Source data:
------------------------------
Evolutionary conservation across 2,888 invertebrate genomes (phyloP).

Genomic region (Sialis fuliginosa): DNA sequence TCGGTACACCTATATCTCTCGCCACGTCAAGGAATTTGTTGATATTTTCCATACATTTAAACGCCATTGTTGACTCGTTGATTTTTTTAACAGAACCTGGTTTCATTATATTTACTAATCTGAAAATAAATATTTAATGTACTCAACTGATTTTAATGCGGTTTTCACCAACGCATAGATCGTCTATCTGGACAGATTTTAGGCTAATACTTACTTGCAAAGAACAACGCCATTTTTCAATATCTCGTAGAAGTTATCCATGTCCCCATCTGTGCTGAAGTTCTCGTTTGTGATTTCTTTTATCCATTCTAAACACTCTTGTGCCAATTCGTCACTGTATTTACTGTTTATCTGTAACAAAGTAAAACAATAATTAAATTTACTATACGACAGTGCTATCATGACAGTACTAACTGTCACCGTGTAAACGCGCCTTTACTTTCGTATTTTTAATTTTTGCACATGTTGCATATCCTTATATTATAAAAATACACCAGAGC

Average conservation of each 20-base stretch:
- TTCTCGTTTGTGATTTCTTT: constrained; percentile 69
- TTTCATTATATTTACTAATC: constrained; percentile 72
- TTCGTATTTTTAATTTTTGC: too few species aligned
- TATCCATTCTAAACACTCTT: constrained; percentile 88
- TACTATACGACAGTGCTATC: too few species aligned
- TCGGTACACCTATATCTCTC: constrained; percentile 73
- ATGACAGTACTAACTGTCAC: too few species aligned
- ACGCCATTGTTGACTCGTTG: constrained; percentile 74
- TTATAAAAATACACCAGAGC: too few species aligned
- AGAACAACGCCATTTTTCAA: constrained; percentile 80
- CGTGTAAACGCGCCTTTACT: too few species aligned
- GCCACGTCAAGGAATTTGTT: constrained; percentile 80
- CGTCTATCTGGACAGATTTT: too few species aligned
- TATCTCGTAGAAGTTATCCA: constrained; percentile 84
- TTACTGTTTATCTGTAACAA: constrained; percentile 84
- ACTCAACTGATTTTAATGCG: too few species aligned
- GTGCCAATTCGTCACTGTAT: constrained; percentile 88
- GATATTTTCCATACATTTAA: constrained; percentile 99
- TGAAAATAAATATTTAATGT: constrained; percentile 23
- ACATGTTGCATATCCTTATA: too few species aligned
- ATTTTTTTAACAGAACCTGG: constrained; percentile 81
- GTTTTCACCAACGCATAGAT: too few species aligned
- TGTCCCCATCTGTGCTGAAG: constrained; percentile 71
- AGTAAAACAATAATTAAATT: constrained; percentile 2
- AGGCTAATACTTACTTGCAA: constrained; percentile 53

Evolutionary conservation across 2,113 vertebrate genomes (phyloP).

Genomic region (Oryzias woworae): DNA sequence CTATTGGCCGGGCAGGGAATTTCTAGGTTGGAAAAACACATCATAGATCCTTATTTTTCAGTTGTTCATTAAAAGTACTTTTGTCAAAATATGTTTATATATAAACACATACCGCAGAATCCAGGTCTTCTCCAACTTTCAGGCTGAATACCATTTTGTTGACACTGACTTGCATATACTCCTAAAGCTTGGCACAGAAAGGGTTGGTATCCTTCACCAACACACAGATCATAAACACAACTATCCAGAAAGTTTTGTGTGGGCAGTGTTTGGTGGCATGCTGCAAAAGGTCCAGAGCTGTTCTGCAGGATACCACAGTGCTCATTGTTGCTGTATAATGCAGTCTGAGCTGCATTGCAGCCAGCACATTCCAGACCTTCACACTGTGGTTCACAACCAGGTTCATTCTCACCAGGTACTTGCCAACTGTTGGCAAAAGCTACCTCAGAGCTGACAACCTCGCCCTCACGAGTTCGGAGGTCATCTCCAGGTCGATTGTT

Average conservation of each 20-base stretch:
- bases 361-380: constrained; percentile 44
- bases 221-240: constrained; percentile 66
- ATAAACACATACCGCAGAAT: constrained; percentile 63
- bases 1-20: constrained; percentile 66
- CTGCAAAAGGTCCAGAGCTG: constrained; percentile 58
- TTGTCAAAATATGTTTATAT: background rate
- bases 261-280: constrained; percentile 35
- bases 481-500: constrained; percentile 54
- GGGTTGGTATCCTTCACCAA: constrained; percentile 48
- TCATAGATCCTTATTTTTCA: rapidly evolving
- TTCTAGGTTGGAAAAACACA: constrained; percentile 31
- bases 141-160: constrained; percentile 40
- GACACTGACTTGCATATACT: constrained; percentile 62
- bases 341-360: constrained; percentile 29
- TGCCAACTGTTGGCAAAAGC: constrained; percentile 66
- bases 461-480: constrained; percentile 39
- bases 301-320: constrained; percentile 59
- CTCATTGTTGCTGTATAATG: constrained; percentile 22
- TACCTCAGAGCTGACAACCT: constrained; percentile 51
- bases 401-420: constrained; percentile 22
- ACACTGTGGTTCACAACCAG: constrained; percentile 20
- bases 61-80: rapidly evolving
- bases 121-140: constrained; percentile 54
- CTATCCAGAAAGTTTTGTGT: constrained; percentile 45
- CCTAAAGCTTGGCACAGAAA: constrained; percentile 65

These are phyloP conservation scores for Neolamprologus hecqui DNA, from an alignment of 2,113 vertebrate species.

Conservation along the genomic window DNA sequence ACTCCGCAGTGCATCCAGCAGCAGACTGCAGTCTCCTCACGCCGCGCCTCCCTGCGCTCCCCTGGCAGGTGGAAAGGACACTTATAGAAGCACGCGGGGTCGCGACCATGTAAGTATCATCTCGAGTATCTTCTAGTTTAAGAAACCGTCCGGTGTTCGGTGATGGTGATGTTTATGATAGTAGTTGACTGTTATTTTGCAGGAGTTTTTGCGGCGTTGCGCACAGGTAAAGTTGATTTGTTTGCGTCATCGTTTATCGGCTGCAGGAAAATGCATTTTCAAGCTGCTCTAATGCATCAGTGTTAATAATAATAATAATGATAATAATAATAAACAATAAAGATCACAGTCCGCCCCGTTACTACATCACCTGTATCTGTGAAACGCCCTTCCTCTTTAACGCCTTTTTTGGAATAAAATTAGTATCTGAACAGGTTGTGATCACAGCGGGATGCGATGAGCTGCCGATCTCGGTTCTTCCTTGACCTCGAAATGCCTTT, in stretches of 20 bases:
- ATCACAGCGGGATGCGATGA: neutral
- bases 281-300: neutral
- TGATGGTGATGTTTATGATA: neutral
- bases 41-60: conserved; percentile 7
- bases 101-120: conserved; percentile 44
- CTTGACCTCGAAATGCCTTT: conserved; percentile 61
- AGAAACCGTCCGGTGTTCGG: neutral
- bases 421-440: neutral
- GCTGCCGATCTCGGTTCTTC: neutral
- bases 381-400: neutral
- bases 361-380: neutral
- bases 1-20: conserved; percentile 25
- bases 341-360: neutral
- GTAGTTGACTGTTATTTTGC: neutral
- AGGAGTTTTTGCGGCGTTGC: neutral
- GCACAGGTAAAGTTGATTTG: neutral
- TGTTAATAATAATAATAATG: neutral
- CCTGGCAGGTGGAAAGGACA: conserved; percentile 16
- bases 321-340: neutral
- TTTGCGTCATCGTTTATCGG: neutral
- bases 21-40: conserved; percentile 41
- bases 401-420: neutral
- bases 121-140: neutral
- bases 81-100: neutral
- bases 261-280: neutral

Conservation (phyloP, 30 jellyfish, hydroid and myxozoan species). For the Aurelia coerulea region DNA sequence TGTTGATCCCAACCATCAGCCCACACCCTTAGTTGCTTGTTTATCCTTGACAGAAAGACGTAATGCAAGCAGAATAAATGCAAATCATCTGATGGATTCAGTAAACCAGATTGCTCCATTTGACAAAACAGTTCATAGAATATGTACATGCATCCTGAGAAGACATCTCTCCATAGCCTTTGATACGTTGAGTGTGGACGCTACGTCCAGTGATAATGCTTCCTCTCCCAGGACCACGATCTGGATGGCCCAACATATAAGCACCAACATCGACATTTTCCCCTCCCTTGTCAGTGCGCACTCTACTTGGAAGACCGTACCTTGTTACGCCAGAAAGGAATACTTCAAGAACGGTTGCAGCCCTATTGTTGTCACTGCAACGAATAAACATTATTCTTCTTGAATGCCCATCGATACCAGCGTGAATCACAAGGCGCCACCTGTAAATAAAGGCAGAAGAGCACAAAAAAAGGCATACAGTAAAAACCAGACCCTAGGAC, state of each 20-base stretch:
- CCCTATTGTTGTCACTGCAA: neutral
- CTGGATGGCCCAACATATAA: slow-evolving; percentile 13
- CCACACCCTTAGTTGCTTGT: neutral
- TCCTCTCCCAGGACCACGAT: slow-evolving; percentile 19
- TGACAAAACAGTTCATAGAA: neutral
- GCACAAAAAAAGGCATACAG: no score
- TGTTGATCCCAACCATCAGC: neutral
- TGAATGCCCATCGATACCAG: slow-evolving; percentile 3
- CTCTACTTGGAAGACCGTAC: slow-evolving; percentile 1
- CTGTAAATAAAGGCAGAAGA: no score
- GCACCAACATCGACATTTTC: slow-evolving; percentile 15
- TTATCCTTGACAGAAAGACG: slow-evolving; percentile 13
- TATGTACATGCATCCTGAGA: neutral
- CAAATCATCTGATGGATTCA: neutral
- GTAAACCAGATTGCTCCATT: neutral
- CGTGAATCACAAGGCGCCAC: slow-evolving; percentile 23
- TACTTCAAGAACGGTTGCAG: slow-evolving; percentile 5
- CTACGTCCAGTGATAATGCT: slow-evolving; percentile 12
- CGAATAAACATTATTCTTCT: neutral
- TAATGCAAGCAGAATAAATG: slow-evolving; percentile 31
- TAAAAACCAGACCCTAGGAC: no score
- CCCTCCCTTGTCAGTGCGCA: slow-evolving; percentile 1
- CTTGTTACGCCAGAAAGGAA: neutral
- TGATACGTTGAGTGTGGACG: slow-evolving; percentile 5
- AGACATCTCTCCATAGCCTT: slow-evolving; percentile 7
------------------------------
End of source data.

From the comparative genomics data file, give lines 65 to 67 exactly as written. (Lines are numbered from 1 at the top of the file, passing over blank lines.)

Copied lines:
- AGAAACCGTCCGGTGTTCGG: neutral
- bases 421-440: neutral
- GCTGCCGATCTCGGTTCTTC: neutral